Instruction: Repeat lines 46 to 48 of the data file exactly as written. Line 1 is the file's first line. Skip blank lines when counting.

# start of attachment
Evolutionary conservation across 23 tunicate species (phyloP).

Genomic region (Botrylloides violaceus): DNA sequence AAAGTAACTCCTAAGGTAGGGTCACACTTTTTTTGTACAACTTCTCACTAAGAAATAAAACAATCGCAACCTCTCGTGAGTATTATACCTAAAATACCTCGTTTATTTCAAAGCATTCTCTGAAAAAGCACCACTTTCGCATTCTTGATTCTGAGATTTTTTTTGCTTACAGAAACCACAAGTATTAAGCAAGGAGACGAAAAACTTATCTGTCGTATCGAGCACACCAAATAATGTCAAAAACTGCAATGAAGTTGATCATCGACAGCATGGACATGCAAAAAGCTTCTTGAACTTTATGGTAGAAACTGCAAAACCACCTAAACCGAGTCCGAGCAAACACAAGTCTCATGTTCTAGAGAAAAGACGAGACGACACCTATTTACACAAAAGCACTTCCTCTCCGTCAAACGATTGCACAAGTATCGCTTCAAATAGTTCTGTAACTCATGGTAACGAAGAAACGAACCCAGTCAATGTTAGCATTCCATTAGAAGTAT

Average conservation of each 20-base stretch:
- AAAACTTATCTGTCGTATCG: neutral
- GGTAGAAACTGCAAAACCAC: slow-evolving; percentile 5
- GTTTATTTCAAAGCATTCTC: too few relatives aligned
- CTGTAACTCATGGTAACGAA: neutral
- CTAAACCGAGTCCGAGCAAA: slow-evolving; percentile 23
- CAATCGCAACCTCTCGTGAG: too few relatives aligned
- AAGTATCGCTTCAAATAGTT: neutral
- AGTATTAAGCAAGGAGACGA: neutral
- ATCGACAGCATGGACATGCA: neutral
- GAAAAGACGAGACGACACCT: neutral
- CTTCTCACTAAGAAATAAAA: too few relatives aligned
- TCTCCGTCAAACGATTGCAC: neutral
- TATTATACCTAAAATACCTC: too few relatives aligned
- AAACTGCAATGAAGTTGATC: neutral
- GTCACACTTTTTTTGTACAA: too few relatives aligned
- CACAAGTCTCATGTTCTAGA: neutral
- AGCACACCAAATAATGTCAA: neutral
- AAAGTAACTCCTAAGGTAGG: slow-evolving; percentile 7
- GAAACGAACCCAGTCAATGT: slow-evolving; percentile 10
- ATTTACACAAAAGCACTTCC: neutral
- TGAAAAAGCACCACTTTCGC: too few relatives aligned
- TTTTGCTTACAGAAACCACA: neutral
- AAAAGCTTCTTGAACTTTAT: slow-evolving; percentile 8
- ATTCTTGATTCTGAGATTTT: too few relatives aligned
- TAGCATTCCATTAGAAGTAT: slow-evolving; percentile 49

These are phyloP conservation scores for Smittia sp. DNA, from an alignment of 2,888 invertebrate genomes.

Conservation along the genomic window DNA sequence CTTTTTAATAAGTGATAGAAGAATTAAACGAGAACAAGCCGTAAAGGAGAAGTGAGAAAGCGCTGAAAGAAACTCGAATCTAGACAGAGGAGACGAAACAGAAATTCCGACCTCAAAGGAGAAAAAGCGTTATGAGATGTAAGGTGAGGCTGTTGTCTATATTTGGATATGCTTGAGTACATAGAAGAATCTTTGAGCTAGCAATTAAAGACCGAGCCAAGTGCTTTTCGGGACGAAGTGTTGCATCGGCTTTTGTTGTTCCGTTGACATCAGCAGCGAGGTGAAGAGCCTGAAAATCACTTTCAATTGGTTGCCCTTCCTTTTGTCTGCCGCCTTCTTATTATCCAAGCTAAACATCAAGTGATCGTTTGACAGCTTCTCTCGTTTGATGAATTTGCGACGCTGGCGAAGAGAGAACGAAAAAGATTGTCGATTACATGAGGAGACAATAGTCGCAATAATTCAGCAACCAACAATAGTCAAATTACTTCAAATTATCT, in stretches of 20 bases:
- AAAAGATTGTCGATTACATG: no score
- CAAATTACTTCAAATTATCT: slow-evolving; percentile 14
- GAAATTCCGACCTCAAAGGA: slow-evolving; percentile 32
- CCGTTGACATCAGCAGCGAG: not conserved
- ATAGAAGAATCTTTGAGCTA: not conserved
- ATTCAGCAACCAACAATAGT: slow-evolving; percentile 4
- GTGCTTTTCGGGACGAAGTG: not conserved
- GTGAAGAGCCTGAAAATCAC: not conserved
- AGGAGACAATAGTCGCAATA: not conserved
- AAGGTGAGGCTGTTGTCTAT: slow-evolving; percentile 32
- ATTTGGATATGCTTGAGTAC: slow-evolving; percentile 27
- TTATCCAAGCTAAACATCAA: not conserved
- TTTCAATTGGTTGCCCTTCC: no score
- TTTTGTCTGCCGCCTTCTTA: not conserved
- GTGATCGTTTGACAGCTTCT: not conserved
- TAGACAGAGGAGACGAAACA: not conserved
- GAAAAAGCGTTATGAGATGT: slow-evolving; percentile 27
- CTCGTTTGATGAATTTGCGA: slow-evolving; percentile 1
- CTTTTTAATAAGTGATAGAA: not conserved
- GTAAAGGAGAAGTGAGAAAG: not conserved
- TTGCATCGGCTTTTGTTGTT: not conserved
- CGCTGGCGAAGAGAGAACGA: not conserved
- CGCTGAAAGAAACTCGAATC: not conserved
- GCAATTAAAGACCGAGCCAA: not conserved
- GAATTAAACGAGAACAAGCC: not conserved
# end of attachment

- TAGACAGAGGAGACGAAACA: not conserved
- GAAAAAGCGTTATGAGATGT: slow-evolving; percentile 27
- CTCGTTTGATGAATTTGCGA: slow-evolving; percentile 1